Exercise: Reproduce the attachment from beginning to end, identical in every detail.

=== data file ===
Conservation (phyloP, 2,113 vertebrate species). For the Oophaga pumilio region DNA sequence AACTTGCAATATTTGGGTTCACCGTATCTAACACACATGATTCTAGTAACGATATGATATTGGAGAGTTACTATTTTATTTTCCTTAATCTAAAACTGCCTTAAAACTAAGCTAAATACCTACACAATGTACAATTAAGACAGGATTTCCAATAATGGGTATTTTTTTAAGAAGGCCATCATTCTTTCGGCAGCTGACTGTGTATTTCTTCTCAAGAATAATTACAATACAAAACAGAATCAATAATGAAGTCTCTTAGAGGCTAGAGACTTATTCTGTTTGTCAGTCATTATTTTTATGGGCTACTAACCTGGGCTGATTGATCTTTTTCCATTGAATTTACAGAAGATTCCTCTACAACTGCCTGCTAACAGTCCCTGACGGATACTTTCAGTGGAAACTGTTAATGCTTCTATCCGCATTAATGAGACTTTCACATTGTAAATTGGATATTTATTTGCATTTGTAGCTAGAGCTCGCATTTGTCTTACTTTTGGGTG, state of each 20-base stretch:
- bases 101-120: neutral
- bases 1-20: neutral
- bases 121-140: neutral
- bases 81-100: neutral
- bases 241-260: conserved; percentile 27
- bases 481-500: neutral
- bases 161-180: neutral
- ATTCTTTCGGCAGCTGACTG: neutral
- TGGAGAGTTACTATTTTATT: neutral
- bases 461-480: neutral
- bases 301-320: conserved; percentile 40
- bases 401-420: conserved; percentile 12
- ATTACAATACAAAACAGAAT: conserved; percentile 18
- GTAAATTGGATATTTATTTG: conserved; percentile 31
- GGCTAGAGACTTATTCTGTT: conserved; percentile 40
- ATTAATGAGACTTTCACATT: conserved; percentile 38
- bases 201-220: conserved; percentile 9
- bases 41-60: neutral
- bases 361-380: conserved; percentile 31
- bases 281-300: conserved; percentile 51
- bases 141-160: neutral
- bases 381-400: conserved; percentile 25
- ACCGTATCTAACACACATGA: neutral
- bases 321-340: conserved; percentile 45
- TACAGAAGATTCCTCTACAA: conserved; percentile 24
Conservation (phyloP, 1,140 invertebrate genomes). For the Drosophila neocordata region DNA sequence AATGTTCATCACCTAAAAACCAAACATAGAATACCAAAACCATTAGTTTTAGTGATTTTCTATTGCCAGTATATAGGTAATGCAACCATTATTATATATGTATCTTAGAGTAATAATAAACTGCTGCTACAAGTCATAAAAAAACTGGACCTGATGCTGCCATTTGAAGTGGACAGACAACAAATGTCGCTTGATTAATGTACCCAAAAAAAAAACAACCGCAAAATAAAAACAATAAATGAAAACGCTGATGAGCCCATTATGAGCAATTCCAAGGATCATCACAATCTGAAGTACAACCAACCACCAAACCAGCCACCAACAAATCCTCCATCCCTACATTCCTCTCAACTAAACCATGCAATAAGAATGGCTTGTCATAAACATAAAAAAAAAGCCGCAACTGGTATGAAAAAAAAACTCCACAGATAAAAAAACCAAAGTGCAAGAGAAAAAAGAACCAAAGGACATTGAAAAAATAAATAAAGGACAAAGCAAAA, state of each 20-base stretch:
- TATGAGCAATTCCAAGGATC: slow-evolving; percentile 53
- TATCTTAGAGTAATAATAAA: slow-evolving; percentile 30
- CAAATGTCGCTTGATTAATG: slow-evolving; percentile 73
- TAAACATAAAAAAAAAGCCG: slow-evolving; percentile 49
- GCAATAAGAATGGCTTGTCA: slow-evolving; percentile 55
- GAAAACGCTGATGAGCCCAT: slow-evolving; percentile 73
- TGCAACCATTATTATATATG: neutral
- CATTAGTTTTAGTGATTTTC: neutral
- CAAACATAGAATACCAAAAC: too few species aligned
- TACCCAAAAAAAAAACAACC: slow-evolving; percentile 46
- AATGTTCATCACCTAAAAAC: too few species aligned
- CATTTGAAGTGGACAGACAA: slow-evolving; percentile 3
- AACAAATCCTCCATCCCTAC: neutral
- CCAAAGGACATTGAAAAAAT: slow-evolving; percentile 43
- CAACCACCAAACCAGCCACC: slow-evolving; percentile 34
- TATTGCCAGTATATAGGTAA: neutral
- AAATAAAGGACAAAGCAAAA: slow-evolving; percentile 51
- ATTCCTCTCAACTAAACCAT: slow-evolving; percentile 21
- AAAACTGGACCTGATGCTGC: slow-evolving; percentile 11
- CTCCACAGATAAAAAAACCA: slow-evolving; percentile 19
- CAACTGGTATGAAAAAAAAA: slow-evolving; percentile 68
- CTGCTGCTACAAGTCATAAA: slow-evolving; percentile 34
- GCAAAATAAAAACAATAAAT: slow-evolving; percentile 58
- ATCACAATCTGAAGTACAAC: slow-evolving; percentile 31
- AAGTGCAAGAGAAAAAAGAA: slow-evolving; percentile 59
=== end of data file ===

Conservation (phyloP, 2,113 vertebrate species). For the Oophaga pumilio region DNA sequence AACTTGCAATATTTGGGTTCACCGTATCTAACACACATGATTCTAGTAACGATATGATATTGGAGAGTTACTATTTTATTTTCCTTAATCTAAAACTGCCTTAAAACTAAGCTAAATACCTACACAATGTACAATTAAGACAGGATTTCCAATAATGGGTATTTTTTTAAGAAGGCCATCATTCTTTCGGCAGCTGACTGTGTATTTCTTCTCAAGAATAATTACAATACAAAACAGAATCAATAATGAAGTCTCTTAGAGGCTAGAGACTTATTCTGTTTGTCAGTCATTATTTTTATGGGCTACTAACCTGGGCTGATTGATCTTTTTCCATTGAATTTACAGAAGATTCCTCTACAACTGCCTGCTAACAGTCCCTGACGGATACTTTCAGTGGAAACTGTTAATGCTTCTATCCGCATTAATGAGACTTTCACATTGTAAATTGGATATTTATTTGCATTTGTAGCTAGAGCTCGCATTTGTCTTACTTTTGGGTG, state of each 20-base stretch:
- bases 101-120: neutral
- bases 1-20: neutral
- bases 121-140: neutral
- bases 81-100: neutral
- bases 241-260: conserved; percentile 27
- bases 481-500: neutral
- bases 161-180: neutral
- ATTCTTTCGGCAGCTGACTG: neutral
- TGGAGAGTTACTATTTTATT: neutral
- bases 461-480: neutral
- bases 301-320: conserved; percentile 40
- bases 401-420: conserved; percentile 12
- ATTACAATACAAAACAGAAT: conserved; percentile 18
- GTAAATTGGATATTTATTTG: conserved; percentile 31
- GGCTAGAGACTTATTCTGTT: conserved; percentile 40
- ATTAATGAGACTTTCACATT: conserved; percentile 38
- bases 201-220: conserved; percentile 9
- bases 41-60: neutral
- bases 361-380: conserved; percentile 31
- bases 281-300: conserved; percentile 51
- bases 141-160: neutral
- bases 381-400: conserved; percentile 25
- ACCGTATCTAACACACATGA: neutral
- bases 321-340: conserved; percentile 45
- TACAGAAGATTCCTCTACAA: conserved; percentile 24
Conservation (phyloP, 1,140 invertebrate genomes). For the Drosophila neocordata region DNA sequence AATGTTCATCACCTAAAAACCAAACATAGAATACCAAAACCATTAGTTTTAGTGATTTTCTATTGCCAGTATATAGGTAATGCAACCATTATTATATATGTATCTTAGAGTAATAATAAACTGCTGCTACAAGTCATAAAAAAACTGGACCTGATGCTGCCATTTGAAGTGGACAGACAACAAATGTCGCTTGATTAATGTACCCAAAAAAAAAACAACCGCAAAATAAAAACAATAAATGAAAACGCTGATGAGCCCATTATGAGCAATTCCAAGGATCATCACAATCTGAAGTACAACCAACCACCAAACCAGCCACCAACAAATCCTCCATCCCTACATTCCTCTCAACTAAACCATGCAATAAGAATGGCTTGTCATAAACATAAAAAAAAAGCCGCAACTGGTATGAAAAAAAAACTCCACAGATAAAAAAACCAAAGTGCAAGAGAAAAAAGAACCAAAGGACATTGAAAAAATAAATAAAGGACAAAGCAAAA, state of each 20-base stretch:
- TATGAGCAATTCCAAGGATC: slow-evolving; percentile 53
- TATCTTAGAGTAATAATAAA: slow-evolving; percentile 30
- CAAATGTCGCTTGATTAATG: slow-evolving; percentile 73
- TAAACATAAAAAAAAAGCCG: slow-evolving; percentile 49
- GCAATAAGAATGGCTTGTCA: slow-evolving; percentile 55
- GAAAACGCTGATGAGCCCAT: slow-evolving; percentile 73
- TGCAACCATTATTATATATG: neutral
- CATTAGTTTTAGTGATTTTC: neutral
- CAAACATAGAATACCAAAAC: too few species aligned
- TACCCAAAAAAAAAACAACC: slow-evolving; percentile 46
- AATGTTCATCACCTAAAAAC: too few species aligned
- CATTTGAAGTGGACAGACAA: slow-evolving; percentile 3
- AACAAATCCTCCATCCCTAC: neutral
- CCAAAGGACATTGAAAAAAT: slow-evolving; percentile 43
- CAACCACCAAACCAGCCACC: slow-evolving; percentile 34
- TATTGCCAGTATATAGGTAA: neutral
- AAATAAAGGACAAAGCAAAA: slow-evolving; percentile 51
- ATTCCTCTCAACTAAACCAT: slow-evolving; percentile 21
- AAAACTGGACCTGATGCTGC: slow-evolving; percentile 11
- CTCCACAGATAAAAAAACCA: slow-evolving; percentile 19
- CAACTGGTATGAAAAAAAAA: slow-evolving; percentile 68
- CTGCTGCTACAAGTCATAAA: slow-evolving; percentile 34
- GCAAAATAAAAACAATAAAT: slow-evolving; percentile 58
- ATCACAATCTGAAGTACAAC: slow-evolving; percentile 31
- AAGTGCAAGAGAAAAAAGAA: slow-evolving; percentile 59